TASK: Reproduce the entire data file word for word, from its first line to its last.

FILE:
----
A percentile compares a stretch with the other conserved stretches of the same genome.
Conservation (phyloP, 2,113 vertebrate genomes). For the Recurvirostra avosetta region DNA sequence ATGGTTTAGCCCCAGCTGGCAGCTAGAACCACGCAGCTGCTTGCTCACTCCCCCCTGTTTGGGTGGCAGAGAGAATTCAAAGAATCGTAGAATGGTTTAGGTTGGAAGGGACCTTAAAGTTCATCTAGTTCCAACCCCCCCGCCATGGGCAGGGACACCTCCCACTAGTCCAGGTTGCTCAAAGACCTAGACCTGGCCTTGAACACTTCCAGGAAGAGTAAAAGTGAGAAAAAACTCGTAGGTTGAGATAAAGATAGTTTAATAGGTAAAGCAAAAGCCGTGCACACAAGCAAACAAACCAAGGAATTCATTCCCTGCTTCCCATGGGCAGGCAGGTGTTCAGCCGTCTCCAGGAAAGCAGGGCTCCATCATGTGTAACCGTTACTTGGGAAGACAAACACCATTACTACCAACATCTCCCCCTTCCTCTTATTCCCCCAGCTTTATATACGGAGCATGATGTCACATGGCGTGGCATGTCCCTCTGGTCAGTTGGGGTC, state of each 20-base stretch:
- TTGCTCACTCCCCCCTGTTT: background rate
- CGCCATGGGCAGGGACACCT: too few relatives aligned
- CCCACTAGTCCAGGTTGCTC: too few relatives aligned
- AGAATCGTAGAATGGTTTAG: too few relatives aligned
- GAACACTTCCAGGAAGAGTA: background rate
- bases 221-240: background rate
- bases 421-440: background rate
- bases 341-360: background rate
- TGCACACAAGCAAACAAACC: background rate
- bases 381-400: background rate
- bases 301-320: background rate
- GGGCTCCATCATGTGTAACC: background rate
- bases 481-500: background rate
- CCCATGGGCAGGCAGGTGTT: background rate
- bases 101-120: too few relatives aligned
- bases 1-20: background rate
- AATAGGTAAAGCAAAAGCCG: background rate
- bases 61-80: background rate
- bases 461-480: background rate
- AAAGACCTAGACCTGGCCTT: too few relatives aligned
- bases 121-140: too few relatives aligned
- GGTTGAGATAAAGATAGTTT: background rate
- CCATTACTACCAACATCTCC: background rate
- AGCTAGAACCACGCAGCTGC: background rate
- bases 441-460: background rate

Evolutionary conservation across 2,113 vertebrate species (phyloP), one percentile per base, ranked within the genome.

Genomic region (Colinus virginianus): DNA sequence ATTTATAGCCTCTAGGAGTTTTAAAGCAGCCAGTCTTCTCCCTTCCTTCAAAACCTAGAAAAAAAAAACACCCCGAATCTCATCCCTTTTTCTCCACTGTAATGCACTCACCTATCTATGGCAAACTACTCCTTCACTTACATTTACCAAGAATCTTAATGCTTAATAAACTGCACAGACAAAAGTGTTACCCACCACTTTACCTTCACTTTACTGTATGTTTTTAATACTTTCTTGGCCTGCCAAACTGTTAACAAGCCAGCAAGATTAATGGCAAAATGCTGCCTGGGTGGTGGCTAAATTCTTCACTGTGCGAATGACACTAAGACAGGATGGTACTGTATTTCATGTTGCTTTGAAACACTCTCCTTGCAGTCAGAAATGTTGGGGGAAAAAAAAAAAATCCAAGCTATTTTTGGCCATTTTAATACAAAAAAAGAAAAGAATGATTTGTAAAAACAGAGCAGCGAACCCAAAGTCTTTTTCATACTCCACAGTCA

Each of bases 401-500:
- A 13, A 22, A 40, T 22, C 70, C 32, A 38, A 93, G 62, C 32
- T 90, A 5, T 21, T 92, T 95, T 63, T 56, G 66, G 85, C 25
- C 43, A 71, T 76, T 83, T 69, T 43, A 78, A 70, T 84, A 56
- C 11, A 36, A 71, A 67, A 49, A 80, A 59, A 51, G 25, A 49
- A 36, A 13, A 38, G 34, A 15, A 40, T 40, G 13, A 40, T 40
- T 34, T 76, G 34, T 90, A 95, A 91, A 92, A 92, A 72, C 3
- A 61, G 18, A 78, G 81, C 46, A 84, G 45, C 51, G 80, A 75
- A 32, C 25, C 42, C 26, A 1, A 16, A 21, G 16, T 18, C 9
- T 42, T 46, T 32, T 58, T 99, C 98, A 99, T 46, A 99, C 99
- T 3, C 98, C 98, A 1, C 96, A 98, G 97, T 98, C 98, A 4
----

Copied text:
A percentile compares a stretch with the other conserved stretches of the same genome.
Conservation (phyloP, 2,113 vertebrate genomes). For the Recurvirostra avosetta region DNA sequence ATGGTTTAGCCCCAGCTGGCAGCTAGAACCACGCAGCTGCTTGCTCACTCCCCCCTGTTTGGGTGGCAGAGAGAATTCAAAGAATCGTAGAATGGTTTAGGTTGGAAGGGACCTTAAAGTTCATCTAGTTCCAACCCCCCCGCCATGGGCAGGGACACCTCCCACTAGTCCAGGTTGCTCAAAGACCTAGACCTGGCCTTGAACACTTCCAGGAAGAGTAAAAGTGAGAAAAAACTCGTAGGTTGAGATAAAGATAGTTTAATAGGTAAAGCAAAAGCCGTGCACACAAGCAAACAAACCAAGGAATTCATTCCCTGCTTCCCATGGGCAGGCAGGTGTTCAGCCGTCTCCAGGAAAGCAGGGCTCCATCATGTGTAACCGTTACTTGGGAAGACAAACACCATTACTACCAACATCTCCCCCTTCCTCTTATTCCCCCAGCTTTATATACGGAGCATGATGTCACATGGCGTGGCATGTCCCTCTGGTCAGTTGGGGTC, state of each 20-base stretch:
- TTGCTCACTCCCCCCTGTTT: background rate
- CGCCATGGGCAGGGACACCT: too few relatives aligned
- CCCACTAGTCCAGGTTGCTC: too few relatives aligned
- AGAATCGTAGAATGGTTTAG: too few relatives aligned
- GAACACTTCCAGGAAGAGTA: background rate
- bases 221-240: background rate
- bases 421-440: background rate
- bases 341-360: background rate
- TGCACACAAGCAAACAAACC: background rate
- bases 381-400: background rate
- bases 301-320: background rate
- GGGCTCCATCATGTGTAACC: background rate
- bases 481-500: background rate
- CCCATGGGCAGGCAGGTGTT: background rate
- bases 101-120: too few relatives aligned
- bases 1-20: background rate
- AATAGGTAAAGCAAAAGCCG: background rate
- bases 61-80: background rate
- bases 461-480: background rate
- AAAGACCTAGACCTGGCCTT: too few relatives aligned
- bases 121-140: too few relatives aligned
- GGTTGAGATAAAGATAGTTT: background rate
- CCATTACTACCAACATCTCC: background rate
- AGCTAGAACCACGCAGCTGC: background rate
- bases 441-460: background rate

Evolutionary conservation across 2,113 vertebrate species (phyloP), one percentile per base, ranked within the genome.

Genomic region (Colinus virginianus): DNA sequence ATTTATAGCCTCTAGGAGTTTTAAAGCAGCCAGTCTTCTCCCTTCCTTCAAAACCTAGAAAAAAAAAACACCCCGAATCTCATCCCTTTTTCTCCACTGTAATGCACTCACCTATCTATGGCAAACTACTCCTTCACTTACATTTACCAAGAATCTTAATGCTTAATAAACTGCACAGACAAAAGTGTTACCCACCACTTTACCTTCACTTTACTGTATGTTTTTAATACTTTCTTGGCCTGCCAAACTGTTAACAAGCCAGCAAGATTAATGGCAAAATGCTGCCTGGGTGGTGGCTAAATTCTTCACTGTGCGAATGACACTAAGACAGGATGGTACTGTATTTCATGTTGCTTTGAAACACTCTCCTTGCAGTCAGAAATGTTGGGGGAAAAAAAAAAAATCCAAGCTATTTTTGGCCATTTTAATACAAAAAAAGAAAAGAATGATTTGTAAAAACAGAGCAGCGAACCCAAAGTCTTTTTCATACTCCACAGTCA

Each of bases 401-500:
- A 13, A 22, A 40, T 22, C 70, C 32, A 38, A 93, G 62, C 32
- T 90, A 5, T 21, T 92, T 95, T 63, T 56, G 66, G 85, C 25
- C 43, A 71, T 76, T 83, T 69, T 43, A 78, A 70, T 84, A 56
- C 11, A 36, A 71, A 67, A 49, A 80, A 59, A 51, G 25, A 49
- A 36, A 13, A 38, G 34, A 15, A 40, T 40, G 13, A 40, T 40
- T 34, T 76, G 34, T 90, A 95, A 91, A 92, A 92, A 72, C 3
- A 61, G 18, A 78, G 81, C 46, A 84, G 45, C 51, G 80, A 75
- A 32, C 25, C 42, C 26, A 1, A 16, A 21, G 16, T 18, C 9
- T 42, T 46, T 32, T 58, T 99, C 98, A 99, T 46, A 99, C 99
- T 3, C 98, C 98, A 1, C 96, A 98, G 97, T 98, C 98, A 4